- The Washington Times - Wednesday, January 23, 2002

The Prince George's County, Md. school board will vote tomorrow night on proposed boundary changes that would return 7,000 children to elementary and middle neighborhood schools, but several parents are opposing the changes as too disruptive.
The parents and the National Association for the Advancement of Colored People also fault the school administration for not giving them enough information and time to weigh in on the changes designed to phase out forced busing in the county.
The proposals could change the boundaries for 63 of the county's 188 schools. Thousands of children now live in forced-busing zones created after a 1972 court ruling to end segregation and create racial balance in county schools.
In 1998, the county, the school system and the NAACP signed an agreement to phase out forced busing by building 13 new schools and returning children to neighborhood schools. The county and state also pledged to build an additional 13 schools to accommodate growth, said Bill Greene, director of pupil accounting and school boundaries.
In November 2000, the board voted to redistribute 4,153 students from 10 high schools over three years. The latest boundary proposals, if implemented, would take care of a large chunk of the desegregation plan. In the last phase, 6,300 elementary school students will be returned to neighborhood schools in 2003 and 2004, Mr. Greene said.
The county held seven public hearings on the new boundary proposals in December and January, but parents said the meetings were not publicized far enough in advance.
"The administration knew about this for some time, but they informed us only at the last minute," said Howard Tutman, vice president of the county Parent-Teacher Association. He added that he would be disappointed if the board voted on the proposals in their current forms.
Mr. Greene said the administration had held seven public hearings on the proposal and had sent out fliers and notifications on the hearings to parents in November. "There has been information on the Web site, in the media, in schools and in newspapers," he said.
Mr. Tutman, whose daughter attends Woodmore Elementary in Mitchellville, said the proposed changes would move several children from the school to Lake Arbor Elementary one of the seven schools slated to open in the county this fall.
"These are children who have been there for four, five, six years, and now they will just be taken out. It can be traumatizing for the children," Mr. Tutman said.
Edythe Flemings Hall, president of the county's NAACP chapter, agreed that the administration's approach to the boundary changes was "chaotic and crisis-driven." However, she said, some disruption was inevitable. "There is no way around that. Some children will have to go to different schools boundary changes have to be made to balance out the population," she said.
The vote could be put on hold. Ms. Hall said she still was waiting yesterday for a briefing from the school system on the latest changes to the proposals. "If we do not get any information soon, we will not be in a position to give recommendations to the board" before tomorrow, she said.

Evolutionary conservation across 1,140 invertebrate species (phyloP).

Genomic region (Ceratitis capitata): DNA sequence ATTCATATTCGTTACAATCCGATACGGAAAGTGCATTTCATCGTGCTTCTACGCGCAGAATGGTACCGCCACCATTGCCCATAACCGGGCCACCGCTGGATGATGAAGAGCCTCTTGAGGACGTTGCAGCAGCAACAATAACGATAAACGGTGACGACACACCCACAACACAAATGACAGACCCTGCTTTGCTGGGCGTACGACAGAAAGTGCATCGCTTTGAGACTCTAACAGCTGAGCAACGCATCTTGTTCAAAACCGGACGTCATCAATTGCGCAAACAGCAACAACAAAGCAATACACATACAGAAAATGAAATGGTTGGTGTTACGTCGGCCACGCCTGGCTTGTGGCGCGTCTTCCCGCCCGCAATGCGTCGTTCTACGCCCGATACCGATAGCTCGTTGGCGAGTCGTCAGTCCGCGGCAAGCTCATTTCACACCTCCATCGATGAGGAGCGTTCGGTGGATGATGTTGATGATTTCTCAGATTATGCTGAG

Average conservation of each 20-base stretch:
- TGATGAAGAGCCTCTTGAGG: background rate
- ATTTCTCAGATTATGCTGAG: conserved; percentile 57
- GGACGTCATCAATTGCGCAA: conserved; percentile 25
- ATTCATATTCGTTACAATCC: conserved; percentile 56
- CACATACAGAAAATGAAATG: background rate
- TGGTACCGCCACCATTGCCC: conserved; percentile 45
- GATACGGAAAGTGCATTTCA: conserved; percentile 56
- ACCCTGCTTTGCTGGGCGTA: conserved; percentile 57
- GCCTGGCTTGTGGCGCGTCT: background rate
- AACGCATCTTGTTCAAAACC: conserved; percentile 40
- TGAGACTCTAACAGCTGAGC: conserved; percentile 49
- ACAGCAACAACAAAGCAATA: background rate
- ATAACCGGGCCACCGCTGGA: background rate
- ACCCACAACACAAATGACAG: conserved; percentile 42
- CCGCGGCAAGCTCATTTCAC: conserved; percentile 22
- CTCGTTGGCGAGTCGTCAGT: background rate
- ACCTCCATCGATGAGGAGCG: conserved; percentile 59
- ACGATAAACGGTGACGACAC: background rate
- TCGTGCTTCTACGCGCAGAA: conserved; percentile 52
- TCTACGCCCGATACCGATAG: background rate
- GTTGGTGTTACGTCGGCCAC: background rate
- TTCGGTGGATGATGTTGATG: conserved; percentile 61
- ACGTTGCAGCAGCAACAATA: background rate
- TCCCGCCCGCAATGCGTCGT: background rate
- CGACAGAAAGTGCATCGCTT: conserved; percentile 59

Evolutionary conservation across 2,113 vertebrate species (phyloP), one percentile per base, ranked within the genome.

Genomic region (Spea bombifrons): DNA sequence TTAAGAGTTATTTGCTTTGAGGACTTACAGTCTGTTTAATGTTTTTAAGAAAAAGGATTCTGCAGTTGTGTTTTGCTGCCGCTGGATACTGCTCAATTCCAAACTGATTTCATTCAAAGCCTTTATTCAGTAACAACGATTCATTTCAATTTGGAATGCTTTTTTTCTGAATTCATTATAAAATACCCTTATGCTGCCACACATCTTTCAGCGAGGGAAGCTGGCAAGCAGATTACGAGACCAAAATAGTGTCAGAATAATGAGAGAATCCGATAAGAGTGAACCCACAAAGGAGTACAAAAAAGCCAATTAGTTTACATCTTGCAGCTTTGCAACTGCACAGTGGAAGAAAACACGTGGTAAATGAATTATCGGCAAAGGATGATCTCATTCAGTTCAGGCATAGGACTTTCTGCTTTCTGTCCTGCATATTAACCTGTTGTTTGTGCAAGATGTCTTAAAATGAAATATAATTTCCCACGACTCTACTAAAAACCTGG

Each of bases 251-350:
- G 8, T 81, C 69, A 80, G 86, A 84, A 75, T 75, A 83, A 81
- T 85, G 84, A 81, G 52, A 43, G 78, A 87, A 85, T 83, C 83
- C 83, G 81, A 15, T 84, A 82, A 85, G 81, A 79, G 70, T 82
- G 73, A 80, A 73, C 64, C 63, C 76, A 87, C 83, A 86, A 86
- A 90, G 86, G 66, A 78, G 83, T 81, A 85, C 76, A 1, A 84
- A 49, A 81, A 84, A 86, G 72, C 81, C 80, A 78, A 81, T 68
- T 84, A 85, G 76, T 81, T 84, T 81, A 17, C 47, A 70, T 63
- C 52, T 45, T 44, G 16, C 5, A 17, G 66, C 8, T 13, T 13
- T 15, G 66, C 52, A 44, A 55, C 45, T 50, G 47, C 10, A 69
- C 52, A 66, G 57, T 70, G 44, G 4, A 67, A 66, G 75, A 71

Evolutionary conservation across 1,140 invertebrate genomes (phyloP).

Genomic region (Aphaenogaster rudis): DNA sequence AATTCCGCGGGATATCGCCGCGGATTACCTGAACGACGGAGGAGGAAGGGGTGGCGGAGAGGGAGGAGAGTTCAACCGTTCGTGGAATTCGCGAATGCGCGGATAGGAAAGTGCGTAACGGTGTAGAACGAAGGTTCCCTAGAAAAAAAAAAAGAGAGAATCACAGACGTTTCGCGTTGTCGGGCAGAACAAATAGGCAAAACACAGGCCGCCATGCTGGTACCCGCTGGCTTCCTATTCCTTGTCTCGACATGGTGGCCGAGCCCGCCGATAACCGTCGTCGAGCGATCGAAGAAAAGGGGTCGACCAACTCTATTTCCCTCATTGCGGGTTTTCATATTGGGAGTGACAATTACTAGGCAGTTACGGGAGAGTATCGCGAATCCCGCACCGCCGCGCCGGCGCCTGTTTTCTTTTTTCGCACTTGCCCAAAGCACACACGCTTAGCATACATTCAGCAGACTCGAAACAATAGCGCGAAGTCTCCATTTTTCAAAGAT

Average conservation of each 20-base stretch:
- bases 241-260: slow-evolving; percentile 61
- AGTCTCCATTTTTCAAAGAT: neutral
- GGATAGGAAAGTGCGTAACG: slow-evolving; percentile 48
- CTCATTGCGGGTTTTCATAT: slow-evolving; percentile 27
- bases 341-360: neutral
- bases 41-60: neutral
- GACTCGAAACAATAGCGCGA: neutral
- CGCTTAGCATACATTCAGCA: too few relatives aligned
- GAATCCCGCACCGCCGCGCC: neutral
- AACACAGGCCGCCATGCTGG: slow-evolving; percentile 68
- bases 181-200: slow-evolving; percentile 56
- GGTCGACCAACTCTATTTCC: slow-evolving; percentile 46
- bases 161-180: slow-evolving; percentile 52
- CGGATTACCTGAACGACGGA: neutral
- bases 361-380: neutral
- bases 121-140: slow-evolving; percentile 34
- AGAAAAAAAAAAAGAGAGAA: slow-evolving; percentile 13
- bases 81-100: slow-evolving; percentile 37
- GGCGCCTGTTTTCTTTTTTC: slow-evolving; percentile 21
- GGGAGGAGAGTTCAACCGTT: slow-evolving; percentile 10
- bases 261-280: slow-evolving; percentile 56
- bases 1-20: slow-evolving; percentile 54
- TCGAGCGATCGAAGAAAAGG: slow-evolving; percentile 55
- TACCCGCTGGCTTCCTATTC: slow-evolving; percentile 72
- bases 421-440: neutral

A magnet expansion proposal in the county that is part of the boundary plans also has been criticized.
The 1998 agreement calls for strengthening the county's magnet program and the administration has proposed that Robert Goddard Middle and Edgar Allan Poe Elementary schools be converted into dedicated magnets. Large numbers of children also will be moved out of both schools to accommodate French immersion and Montessori programs at these schools.
"A majority of the parents are opposed to being kicked out of their school," said board member Felicia R. Lasley, District 7, who was scheduled to host a public hearing on the issue yesterday at Shadyside Elementary, one of the schools affected by the magnet expansion. She said she would not vote for the proposals on the magnet schools unless a suitable solution was found for those affected by the magnet expansion plan.
Ms. Hall agreed that the administration had not given enough consideration to parents in schools that stood to be converted to magnets. She said she was worried that parents didn't have an opportunity to discuss the impact on them. "Our concern is that magnets shouldn't disenfranchise comprehensive students," she said.
Some board members, however, say they need to act quickly to resolve issues before an August deadline set by the 1998 agreement. "I anticipate it will come to vote. We need to work out a whole host of things" before the start of the next school year, said board member Doyle Niemann, District 3.
He said several schools in his district would be affected by the changes, but he had not heard any overwhelming opposition to the proposals. "The controversy that has emerged is fairly limited no matter what we do, someone's going to be unhappy," Mr. Niemann said.

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